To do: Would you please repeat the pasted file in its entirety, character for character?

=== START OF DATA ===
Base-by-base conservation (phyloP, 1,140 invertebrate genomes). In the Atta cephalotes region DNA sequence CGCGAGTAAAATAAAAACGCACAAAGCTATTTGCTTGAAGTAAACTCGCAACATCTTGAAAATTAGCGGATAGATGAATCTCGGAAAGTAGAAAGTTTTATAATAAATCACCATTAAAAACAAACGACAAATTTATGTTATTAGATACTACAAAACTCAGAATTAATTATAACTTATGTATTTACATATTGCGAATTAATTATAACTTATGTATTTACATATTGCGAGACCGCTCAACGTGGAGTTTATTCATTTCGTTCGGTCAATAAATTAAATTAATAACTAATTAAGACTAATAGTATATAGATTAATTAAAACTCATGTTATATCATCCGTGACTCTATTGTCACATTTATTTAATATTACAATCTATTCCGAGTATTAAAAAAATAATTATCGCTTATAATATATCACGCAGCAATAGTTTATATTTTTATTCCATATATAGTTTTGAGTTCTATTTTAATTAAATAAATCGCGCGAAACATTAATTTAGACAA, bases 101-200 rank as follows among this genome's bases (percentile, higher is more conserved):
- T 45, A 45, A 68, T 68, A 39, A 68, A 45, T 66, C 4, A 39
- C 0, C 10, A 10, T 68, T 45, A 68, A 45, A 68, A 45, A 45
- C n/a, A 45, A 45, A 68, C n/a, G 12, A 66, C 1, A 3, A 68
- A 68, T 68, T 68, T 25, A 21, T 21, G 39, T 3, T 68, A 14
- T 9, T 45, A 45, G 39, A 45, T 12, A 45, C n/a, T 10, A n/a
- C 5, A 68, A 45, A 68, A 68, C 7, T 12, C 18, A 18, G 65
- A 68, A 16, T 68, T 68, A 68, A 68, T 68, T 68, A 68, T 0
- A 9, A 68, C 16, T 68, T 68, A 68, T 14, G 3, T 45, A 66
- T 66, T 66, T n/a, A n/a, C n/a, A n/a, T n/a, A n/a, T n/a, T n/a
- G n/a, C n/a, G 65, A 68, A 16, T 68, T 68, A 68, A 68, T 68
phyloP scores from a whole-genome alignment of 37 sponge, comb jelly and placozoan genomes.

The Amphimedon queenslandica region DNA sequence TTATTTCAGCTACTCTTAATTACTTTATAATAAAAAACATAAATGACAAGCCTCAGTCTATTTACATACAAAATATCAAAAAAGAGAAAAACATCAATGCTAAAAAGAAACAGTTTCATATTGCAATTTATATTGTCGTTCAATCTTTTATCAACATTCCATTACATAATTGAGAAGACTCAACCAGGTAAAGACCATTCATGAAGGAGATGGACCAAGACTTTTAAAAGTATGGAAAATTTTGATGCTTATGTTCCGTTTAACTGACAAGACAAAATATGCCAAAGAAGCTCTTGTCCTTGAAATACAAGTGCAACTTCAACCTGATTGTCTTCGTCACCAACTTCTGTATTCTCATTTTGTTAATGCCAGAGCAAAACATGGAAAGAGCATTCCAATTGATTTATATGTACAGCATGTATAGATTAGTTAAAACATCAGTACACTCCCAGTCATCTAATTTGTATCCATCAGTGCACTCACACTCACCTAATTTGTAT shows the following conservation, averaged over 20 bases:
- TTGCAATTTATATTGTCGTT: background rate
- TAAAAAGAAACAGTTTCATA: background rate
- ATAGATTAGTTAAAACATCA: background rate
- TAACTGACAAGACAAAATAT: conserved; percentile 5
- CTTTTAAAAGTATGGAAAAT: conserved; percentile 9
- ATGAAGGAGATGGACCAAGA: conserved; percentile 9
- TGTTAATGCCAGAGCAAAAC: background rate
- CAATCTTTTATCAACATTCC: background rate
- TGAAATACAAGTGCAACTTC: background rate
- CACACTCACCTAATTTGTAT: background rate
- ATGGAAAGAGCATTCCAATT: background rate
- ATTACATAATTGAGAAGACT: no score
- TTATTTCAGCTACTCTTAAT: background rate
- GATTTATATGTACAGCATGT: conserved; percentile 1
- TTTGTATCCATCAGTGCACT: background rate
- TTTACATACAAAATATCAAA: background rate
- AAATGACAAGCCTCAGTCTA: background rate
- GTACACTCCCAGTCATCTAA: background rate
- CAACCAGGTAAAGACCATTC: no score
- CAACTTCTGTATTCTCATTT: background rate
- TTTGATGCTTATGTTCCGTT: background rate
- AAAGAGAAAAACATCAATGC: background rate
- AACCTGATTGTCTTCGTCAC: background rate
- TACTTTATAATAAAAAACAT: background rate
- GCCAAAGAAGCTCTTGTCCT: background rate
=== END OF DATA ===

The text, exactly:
Base-by-base conservation (phyloP, 1,140 invertebrate genomes). In the Atta cephalotes region DNA sequence CGCGAGTAAAATAAAAACGCACAAAGCTATTTGCTTGAAGTAAACTCGCAACATCTTGAAAATTAGCGGATAGATGAATCTCGGAAAGTAGAAAGTTTTATAATAAATCACCATTAAAAACAAACGACAAATTTATGTTATTAGATACTACAAAACTCAGAATTAATTATAACTTATGTATTTACATATTGCGAATTAATTATAACTTATGTATTTACATATTGCGAGACCGCTCAACGTGGAGTTTATTCATTTCGTTCGGTCAATAAATTAAATTAATAACTAATTAAGACTAATAGTATATAGATTAATTAAAACTCATGTTATATCATCCGTGACTCTATTGTCACATTTATTTAATATTACAATCTATTCCGAGTATTAAAAAAATAATTATCGCTTATAATATATCACGCAGCAATAGTTTATATTTTTATTCCATATATAGTTTTGAGTTCTATTTTAATTAAATAAATCGCGCGAAACATTAATTTAGACAA, bases 101-200 rank as follows among this genome's bases (percentile, higher is more conserved):
- T 45, A 45, A 68, T 68, A 39, A 68, A 45, T 66, C 4, A 39
- C 0, C 10, A 10, T 68, T 45, A 68, A 45, A 68, A 45, A 45
- C n/a, A 45, A 45, A 68, C n/a, G 12, A 66, C 1, A 3, A 68
- A 68, T 68, T 68, T 25, A 21, T 21, G 39, T 3, T 68, A 14
- T 9, T 45, A 45, G 39, A 45, T 12, A 45, C n/a, T 10, A n/a
- C 5, A 68, A 45, A 68, A 68, C 7, T 12, C 18, A 18, G 65
- A 68, A 16, T 68, T 68, A 68, A 68, T 68, T 68, A 68, T 0
- A 9, A 68, C 16, T 68, T 68, A 68, T 14, G 3, T 45, A 66
- T 66, T 66, T n/a, A n/a, C n/a, A n/a, T n/a, A n/a, T n/a, T n/a
- G n/a, C n/a, G 65, A 68, A 16, T 68, T 68, A 68, A 68, T 68
phyloP scores from a whole-genome alignment of 37 sponge, comb jelly and placozoan genomes.

The Amphimedon queenslandica region DNA sequence TTATTTCAGCTACTCTTAATTACTTTATAATAAAAAACATAAATGACAAGCCTCAGTCTATTTACATACAAAATATCAAAAAAGAGAAAAACATCAATGCTAAAAAGAAACAGTTTCATATTGCAATTTATATTGTCGTTCAATCTTTTATCAACATTCCATTACATAATTGAGAAGACTCAACCAGGTAAAGACCATTCATGAAGGAGATGGACCAAGACTTTTAAAAGTATGGAAAATTTTGATGCTTATGTTCCGTTTAACTGACAAGACAAAATATGCCAAAGAAGCTCTTGTCCTTGAAATACAAGTGCAACTTCAACCTGATTGTCTTCGTCACCAACTTCTGTATTCTCATTTTGTTAATGCCAGAGCAAAACATGGAAAGAGCATTCCAATTGATTTATATGTACAGCATGTATAGATTAGTTAAAACATCAGTACACTCCCAGTCATCTAATTTGTATCCATCAGTGCACTCACACTCACCTAATTTGTAT shows the following conservation, averaged over 20 bases:
- TTGCAATTTATATTGTCGTT: background rate
- TAAAAAGAAACAGTTTCATA: background rate
- ATAGATTAGTTAAAACATCA: background rate
- TAACTGACAAGACAAAATAT: conserved; percentile 5
- CTTTTAAAAGTATGGAAAAT: conserved; percentile 9
- ATGAAGGAGATGGACCAAGA: conserved; percentile 9
- TGTTAATGCCAGAGCAAAAC: background rate
- CAATCTTTTATCAACATTCC: background rate
- TGAAATACAAGTGCAACTTC: background rate
- CACACTCACCTAATTTGTAT: background rate
- ATGGAAAGAGCATTCCAATT: background rate
- ATTACATAATTGAGAAGACT: no score
- TTATTTCAGCTACTCTTAAT: background rate
- GATTTATATGTACAGCATGT: conserved; percentile 1
- TTTGTATCCATCAGTGCACT: background rate
- TTTACATACAAAATATCAAA: background rate
- AAATGACAAGCCTCAGTCTA: background rate
- GTACACTCCCAGTCATCTAA: background rate
- CAACCAGGTAAAGACCATTC: no score
- CAACTTCTGTATTCTCATTT: background rate
- TTTGATGCTTATGTTCCGTT: background rate
- AAAGAGAAAAACATCAATGC: background rate
- AACCTGATTGTCTTCGTCAC: background rate
- TACTTTATAATAAAAAACAT: background rate
- GCCAAAGAAGCTCTTGTCCT: background rate